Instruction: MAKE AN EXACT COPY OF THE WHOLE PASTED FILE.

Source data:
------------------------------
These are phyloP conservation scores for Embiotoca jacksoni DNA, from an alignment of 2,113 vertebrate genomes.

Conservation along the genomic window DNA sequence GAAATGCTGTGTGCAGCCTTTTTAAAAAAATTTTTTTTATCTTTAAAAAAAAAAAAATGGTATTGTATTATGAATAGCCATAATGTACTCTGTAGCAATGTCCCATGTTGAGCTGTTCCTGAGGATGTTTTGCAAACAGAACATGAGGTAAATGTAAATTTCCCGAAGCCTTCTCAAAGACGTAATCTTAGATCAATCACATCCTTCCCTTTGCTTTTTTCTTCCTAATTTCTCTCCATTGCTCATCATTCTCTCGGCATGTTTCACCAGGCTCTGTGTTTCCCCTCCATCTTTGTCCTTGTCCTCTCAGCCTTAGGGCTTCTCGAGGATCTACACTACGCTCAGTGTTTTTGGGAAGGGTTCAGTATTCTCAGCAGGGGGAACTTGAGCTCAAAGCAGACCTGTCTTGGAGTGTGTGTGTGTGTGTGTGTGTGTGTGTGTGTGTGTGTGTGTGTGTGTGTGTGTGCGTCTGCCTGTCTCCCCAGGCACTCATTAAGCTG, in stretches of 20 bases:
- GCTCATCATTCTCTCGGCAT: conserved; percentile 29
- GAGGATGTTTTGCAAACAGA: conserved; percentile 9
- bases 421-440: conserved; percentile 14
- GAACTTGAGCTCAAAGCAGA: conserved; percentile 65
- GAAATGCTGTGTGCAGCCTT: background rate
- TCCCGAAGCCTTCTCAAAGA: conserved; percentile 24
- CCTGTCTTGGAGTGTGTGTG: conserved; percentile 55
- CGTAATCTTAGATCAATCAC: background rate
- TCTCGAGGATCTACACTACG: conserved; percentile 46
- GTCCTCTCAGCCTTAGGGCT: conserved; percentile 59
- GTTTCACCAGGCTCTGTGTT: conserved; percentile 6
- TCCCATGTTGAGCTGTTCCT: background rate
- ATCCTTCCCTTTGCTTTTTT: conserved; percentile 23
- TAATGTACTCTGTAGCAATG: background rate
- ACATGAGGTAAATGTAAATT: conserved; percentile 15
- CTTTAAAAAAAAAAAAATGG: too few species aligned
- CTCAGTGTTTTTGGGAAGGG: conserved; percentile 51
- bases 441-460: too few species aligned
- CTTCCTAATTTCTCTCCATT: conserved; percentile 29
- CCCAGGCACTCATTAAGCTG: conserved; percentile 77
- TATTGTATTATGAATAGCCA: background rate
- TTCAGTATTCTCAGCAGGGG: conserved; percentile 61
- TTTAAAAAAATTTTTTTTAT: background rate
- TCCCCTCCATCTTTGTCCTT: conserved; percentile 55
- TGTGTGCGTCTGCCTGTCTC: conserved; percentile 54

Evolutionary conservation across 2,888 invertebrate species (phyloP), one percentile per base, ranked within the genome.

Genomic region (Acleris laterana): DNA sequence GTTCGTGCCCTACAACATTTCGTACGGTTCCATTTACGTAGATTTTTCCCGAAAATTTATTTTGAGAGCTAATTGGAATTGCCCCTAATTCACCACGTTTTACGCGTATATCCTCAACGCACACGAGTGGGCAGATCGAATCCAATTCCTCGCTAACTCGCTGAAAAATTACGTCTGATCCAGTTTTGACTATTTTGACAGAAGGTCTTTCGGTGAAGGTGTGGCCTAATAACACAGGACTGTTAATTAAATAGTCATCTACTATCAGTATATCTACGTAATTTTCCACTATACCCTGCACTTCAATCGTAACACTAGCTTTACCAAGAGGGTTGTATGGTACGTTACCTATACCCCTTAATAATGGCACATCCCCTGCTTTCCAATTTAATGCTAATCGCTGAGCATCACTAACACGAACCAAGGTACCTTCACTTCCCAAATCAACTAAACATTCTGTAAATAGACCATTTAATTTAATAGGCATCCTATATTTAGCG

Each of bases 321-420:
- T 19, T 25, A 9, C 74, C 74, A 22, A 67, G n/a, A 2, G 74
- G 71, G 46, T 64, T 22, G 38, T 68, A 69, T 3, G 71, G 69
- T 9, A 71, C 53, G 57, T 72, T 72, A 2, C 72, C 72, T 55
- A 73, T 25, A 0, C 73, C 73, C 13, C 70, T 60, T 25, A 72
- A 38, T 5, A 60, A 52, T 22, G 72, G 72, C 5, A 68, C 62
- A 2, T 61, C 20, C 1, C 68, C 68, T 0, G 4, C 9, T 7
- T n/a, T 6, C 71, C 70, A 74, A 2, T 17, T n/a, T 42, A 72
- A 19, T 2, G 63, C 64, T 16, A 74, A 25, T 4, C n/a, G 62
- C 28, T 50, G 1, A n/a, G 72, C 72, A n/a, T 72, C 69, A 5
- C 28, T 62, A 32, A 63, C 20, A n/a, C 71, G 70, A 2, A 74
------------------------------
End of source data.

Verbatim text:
These are phyloP conservation scores for Embiotoca jacksoni DNA, from an alignment of 2,113 vertebrate genomes.

Conservation along the genomic window DNA sequence GAAATGCTGTGTGCAGCCTTTTTAAAAAAATTTTTTTTATCTTTAAAAAAAAAAAAATGGTATTGTATTATGAATAGCCATAATGTACTCTGTAGCAATGTCCCATGTTGAGCTGTTCCTGAGGATGTTTTGCAAACAGAACATGAGGTAAATGTAAATTTCCCGAAGCCTTCTCAAAGACGTAATCTTAGATCAATCACATCCTTCCCTTTGCTTTTTTCTTCCTAATTTCTCTCCATTGCTCATCATTCTCTCGGCATGTTTCACCAGGCTCTGTGTTTCCCCTCCATCTTTGTCCTTGTCCTCTCAGCCTTAGGGCTTCTCGAGGATCTACACTACGCTCAGTGTTTTTGGGAAGGGTTCAGTATTCTCAGCAGGGGGAACTTGAGCTCAAAGCAGACCTGTCTTGGAGTGTGTGTGTGTGTGTGTGTGTGTGTGTGTGTGTGTGTGTGTGTGTGTGTGTGTGCGTCTGCCTGTCTCCCCAGGCACTCATTAAGCTG, in stretches of 20 bases:
- GCTCATCATTCTCTCGGCAT: conserved; percentile 29
- GAGGATGTTTTGCAAACAGA: conserved; percentile 9
- bases 421-440: conserved; percentile 14
- GAACTTGAGCTCAAAGCAGA: conserved; percentile 65
- GAAATGCTGTGTGCAGCCTT: background rate
- TCCCGAAGCCTTCTCAAAGA: conserved; percentile 24
- CCTGTCTTGGAGTGTGTGTG: conserved; percentile 55
- CGTAATCTTAGATCAATCAC: background rate
- TCTCGAGGATCTACACTACG: conserved; percentile 46
- GTCCTCTCAGCCTTAGGGCT: conserved; percentile 59
- GTTTCACCAGGCTCTGTGTT: conserved; percentile 6
- TCCCATGTTGAGCTGTTCCT: background rate
- ATCCTTCCCTTTGCTTTTTT: conserved; percentile 23
- TAATGTACTCTGTAGCAATG: background rate
- ACATGAGGTAAATGTAAATT: conserved; percentile 15
- CTTTAAAAAAAAAAAAATGG: too few species aligned
- CTCAGTGTTTTTGGGAAGGG: conserved; percentile 51
- bases 441-460: too few species aligned
- CTTCCTAATTTCTCTCCATT: conserved; percentile 29
- CCCAGGCACTCATTAAGCTG: conserved; percentile 77
- TATTGTATTATGAATAGCCA: background rate
- TTCAGTATTCTCAGCAGGGG: conserved; percentile 61
- TTTAAAAAAATTTTTTTTAT: background rate
- TCCCCTCCATCTTTGTCCTT: conserved; percentile 55
- TGTGTGCGTCTGCCTGTCTC: conserved; percentile 54

Evolutionary conservation across 2,888 invertebrate species (phyloP), one percentile per base, ranked within the genome.

Genomic region (Acleris laterana): DNA sequence GTTCGTGCCCTACAACATTTCGTACGGTTCCATTTACGTAGATTTTTCCCGAAAATTTATTTTGAGAGCTAATTGGAATTGCCCCTAATTCACCACGTTTTACGCGTATATCCTCAACGCACACGAGTGGGCAGATCGAATCCAATTCCTCGCTAACTCGCTGAAAAATTACGTCTGATCCAGTTTTGACTATTTTGACAGAAGGTCTTTCGGTGAAGGTGTGGCCTAATAACACAGGACTGTTAATTAAATAGTCATCTACTATCAGTATATCTACGTAATTTTCCACTATACCCTGCACTTCAATCGTAACACTAGCTTTACCAAGAGGGTTGTATGGTACGTTACCTATACCCCTTAATAATGGCACATCCCCTGCTTTCCAATTTAATGCTAATCGCTGAGCATCACTAACACGAACCAAGGTACCTTCACTTCCCAAATCAACTAAACATTCTGTAAATAGACCATTTAATTTAATAGGCATCCTATATTTAGCG

Each of bases 321-420:
- T 19, T 25, A 9, C 74, C 74, A 22, A 67, G n/a, A 2, G 74
- G 71, G 46, T 64, T 22, G 38, T 68, A 69, T 3, G 71, G 69
- T 9, A 71, C 53, G 57, T 72, T 72, A 2, C 72, C 72, T 55
- A 73, T 25, A 0, C 73, C 73, C 13, C 70, T 60, T 25, A 72
- A 38, T 5, A 60, A 52, T 22, G 72, G 72, C 5, A 68, C 62
- A 2, T 61, C 20, C 1, C 68, C 68, T 0, G 4, C 9, T 7
- T n/a, T 6, C 71, C 70, A 74, A 2, T 17, T n/a, T 42, A 72
- A 19, T 2, G 63, C 64, T 16, A 74, A 25, T 4, C n/a, G 62
- C 28, T 50, G 1, A n/a, G 72, C 72, A n/a, T 72, C 69, A 5
- C 28, T 62, A 32, A 63, C 20, A n/a, C 71, G 70, A 2, A 74